New Delhi: Electricity projects capable of generating a combined 68,000MW, almost half the country’s installed capacity, have been put at risk because of the government’s failure to assure coal supplies to the so-called independent power producers, or IPPs, developing them.
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Even intervention by the Prime Minister’s Office has failed to break the logjam. This is because the power-short country does not have sufficient coal reserves to meet galloping demand.
Although India has an installed power generation capacity of 143,000MW, the actual generation is only around 100,000MW. Around 67% of this installed capacity is based on coal. A significant portion of this thermal power capacity has been affected by non-delivery of promised coal supplies.
“Various meetings have already taken place between power and coal ministers, the Prime Minister’s Office and the Planning Commission,” said a government official on condition of anonymity. “What has emerged from these meetings is that there is no coal and, hence, no linkages can be provided to these IPPs.”
These IPPs are not classified as utilities such as state-owned NTPC Ltd or NHPC Ltd.
Also see: Fuel shortage (graphic)
Most of IPPs that are unable to secure coal supplies are located in Chhattisgarh, Orissa, Andhra Pradesh and Madhya Pradesh, and they had applied in the past year for the so-called coal linkages that would give them an assured supply of the fuel.
“This is a major crisis. While the IPPs that had earlier applied for coal have been given linkages, the new applicants— over the past one year—cannot be entertained,” the same government official said.
Currently, IPPs in the country have a power generation capacity of around 20,000MW based on fuel sources such as coal, gas and water.
“All IPPs are going to be in a limbo. Coal linkage is the heart of a project,” said a Hyderabad-based IPP developer, who didn’t wish to be named because he is still awaiting part of the coal linkages he had been promised. So far, the developer has incurred a cost of Rs100 crore, which will be forfeited if the company is not able to achieve financial closure.
Coal shortage is a major cause of worry because it may lower power generation and, thereby, growth in the domestic economy, which grew by 9.6% last fiscal year and is expected to expand by around 8% this fiscal.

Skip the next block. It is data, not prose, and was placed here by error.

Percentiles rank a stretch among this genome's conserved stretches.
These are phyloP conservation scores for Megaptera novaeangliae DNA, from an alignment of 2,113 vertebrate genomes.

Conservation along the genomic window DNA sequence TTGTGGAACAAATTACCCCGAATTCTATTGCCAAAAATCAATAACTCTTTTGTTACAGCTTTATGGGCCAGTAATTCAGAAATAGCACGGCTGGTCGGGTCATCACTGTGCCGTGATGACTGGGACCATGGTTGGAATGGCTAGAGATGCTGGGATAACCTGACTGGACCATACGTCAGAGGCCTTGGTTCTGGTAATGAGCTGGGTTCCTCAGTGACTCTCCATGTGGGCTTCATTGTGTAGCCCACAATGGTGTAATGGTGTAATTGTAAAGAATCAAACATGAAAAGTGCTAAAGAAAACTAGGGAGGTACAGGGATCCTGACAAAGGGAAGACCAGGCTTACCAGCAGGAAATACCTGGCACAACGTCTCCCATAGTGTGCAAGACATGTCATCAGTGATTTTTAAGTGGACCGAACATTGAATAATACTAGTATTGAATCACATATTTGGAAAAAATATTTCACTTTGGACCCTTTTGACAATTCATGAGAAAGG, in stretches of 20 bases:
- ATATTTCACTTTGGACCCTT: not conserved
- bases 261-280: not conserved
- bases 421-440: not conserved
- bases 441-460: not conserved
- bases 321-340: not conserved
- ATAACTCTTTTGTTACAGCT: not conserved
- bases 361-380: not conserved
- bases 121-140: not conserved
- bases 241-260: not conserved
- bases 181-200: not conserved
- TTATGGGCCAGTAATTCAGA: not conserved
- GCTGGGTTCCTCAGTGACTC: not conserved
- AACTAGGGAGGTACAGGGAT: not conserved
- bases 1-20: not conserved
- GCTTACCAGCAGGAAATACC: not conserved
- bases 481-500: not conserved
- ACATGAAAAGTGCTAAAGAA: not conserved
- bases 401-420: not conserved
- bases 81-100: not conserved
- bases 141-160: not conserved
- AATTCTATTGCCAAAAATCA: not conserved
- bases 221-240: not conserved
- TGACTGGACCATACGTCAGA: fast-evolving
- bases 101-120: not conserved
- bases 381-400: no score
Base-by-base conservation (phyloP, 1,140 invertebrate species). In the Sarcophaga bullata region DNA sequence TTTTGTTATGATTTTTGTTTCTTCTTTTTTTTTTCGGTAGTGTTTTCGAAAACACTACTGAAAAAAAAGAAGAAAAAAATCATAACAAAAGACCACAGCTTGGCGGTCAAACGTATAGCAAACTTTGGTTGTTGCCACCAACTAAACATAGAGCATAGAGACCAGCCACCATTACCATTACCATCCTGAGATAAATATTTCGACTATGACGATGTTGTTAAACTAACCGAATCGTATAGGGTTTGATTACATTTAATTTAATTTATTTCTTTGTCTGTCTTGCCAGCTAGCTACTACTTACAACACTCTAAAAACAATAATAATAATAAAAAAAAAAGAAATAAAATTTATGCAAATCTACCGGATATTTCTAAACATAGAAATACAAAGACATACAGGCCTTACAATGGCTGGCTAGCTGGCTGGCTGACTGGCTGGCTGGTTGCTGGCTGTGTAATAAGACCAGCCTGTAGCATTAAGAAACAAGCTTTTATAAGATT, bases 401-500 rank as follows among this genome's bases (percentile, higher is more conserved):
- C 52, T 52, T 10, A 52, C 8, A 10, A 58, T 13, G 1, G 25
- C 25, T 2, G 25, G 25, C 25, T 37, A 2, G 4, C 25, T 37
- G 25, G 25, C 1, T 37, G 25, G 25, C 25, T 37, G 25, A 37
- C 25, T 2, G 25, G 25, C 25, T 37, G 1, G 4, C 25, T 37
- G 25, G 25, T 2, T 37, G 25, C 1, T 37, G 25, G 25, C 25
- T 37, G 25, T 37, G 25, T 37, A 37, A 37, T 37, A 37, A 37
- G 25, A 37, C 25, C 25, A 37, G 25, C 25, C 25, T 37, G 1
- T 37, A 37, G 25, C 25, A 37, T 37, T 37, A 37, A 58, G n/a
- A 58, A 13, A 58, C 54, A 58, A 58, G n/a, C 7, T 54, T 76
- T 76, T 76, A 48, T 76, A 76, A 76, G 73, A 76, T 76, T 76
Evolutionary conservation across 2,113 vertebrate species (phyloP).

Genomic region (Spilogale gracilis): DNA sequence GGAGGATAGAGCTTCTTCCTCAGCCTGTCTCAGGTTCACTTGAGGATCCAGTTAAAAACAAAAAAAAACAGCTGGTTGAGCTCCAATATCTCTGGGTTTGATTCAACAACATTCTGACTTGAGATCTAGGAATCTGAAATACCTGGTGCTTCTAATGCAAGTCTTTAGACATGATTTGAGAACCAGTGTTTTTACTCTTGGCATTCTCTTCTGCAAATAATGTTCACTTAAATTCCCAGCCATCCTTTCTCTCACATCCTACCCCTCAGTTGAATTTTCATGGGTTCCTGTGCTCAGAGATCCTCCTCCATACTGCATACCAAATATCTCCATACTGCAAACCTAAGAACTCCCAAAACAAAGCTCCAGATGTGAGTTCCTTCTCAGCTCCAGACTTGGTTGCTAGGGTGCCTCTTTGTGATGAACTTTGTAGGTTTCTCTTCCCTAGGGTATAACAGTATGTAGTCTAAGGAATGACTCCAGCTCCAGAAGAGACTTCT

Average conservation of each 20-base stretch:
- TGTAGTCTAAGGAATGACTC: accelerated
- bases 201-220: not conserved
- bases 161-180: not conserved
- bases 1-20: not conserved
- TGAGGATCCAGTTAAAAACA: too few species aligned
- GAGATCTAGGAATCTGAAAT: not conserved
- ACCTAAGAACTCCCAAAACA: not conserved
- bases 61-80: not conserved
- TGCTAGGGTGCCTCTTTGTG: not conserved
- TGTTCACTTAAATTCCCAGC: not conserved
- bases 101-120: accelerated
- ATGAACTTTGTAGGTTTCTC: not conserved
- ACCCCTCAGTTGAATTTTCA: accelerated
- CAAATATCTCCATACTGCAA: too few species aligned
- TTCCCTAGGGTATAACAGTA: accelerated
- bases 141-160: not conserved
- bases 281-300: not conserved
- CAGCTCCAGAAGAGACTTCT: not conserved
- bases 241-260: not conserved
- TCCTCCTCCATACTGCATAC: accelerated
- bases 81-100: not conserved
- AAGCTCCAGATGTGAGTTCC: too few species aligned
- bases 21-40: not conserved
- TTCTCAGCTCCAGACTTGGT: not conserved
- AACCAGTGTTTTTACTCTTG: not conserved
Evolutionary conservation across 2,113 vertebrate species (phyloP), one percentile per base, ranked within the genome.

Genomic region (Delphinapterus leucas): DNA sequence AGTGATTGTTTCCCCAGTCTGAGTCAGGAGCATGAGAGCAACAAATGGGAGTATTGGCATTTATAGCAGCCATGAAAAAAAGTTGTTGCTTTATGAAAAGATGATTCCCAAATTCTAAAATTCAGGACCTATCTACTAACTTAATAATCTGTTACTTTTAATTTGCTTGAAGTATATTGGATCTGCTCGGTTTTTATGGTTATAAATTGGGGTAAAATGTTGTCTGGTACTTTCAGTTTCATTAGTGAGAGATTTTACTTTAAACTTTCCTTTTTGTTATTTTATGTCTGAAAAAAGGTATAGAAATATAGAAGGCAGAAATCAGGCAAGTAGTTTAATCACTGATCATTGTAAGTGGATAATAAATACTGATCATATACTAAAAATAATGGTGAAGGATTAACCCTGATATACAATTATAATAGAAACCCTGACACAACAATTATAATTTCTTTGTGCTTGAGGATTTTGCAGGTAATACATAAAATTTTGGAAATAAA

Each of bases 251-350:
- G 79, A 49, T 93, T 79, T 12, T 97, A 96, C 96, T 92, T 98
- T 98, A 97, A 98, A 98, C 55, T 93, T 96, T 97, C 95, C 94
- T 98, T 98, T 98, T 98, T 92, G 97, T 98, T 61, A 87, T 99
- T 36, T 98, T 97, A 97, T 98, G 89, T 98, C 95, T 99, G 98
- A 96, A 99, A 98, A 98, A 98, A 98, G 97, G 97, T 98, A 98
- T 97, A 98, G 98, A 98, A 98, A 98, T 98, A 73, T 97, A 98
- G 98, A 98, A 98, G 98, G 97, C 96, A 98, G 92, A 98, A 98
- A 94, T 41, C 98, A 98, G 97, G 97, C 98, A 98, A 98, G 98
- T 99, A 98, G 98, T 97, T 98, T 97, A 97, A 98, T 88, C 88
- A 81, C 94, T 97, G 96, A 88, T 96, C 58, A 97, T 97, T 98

To generate 1MW of power, around 5,000 tonnes of coal per annum is required.
India has 256 billion tonnes of coal reserves, of which around 455 million tonnes per annum, or mtpa, is mined. The country currently imports around 40mt of coal. To make matters worse, of 187 captive coal blocks allocated to the private sector having gross reserves of 41 billion tonnes for mining, only 20 have started production.
“However, the majority of these blocks, amounting to around 100, have only been allocated in the past two-three years. The 20 blocks that have started production are producing around 30mtpa,” a senior coal ministry official said, asking that he not be named.
Santosh Bagrodia, minister of state for coal, said: “Taking away the blocks from these private sector developers is not the solution. We should evolve ways and means to increase coal production.”
Domestic coal demand is expected to touch around 2 billion tonnes a year by 2031-32, about five times the current rate of extraction with the maximum demand coming from the power sector.
State-owned Coal India Ltd, or CIL, the country’s largest coal mining company, has a coal output of 380mt and plans to increase it to 405mt by 2009-10.
Some coal suppliers are reneging on their commitments because they have not commenced production—in some cases because their coal mines haven’t received environmental clearances.
“The reasons for slow progress in coal linkages are concerns regarding supply capacity enhancement as well as transportation network constraints,” said Dipesh Dipu, principal consultant, mining, with audit and consulting firm PricewaterhouseCoopers.
“Also, part of the demand as well from the not-so-serious players appears emanating from an immediate follow-up transaction opportunity at a premium, in which case it may become difficult to assess the real demand for coal,” he said.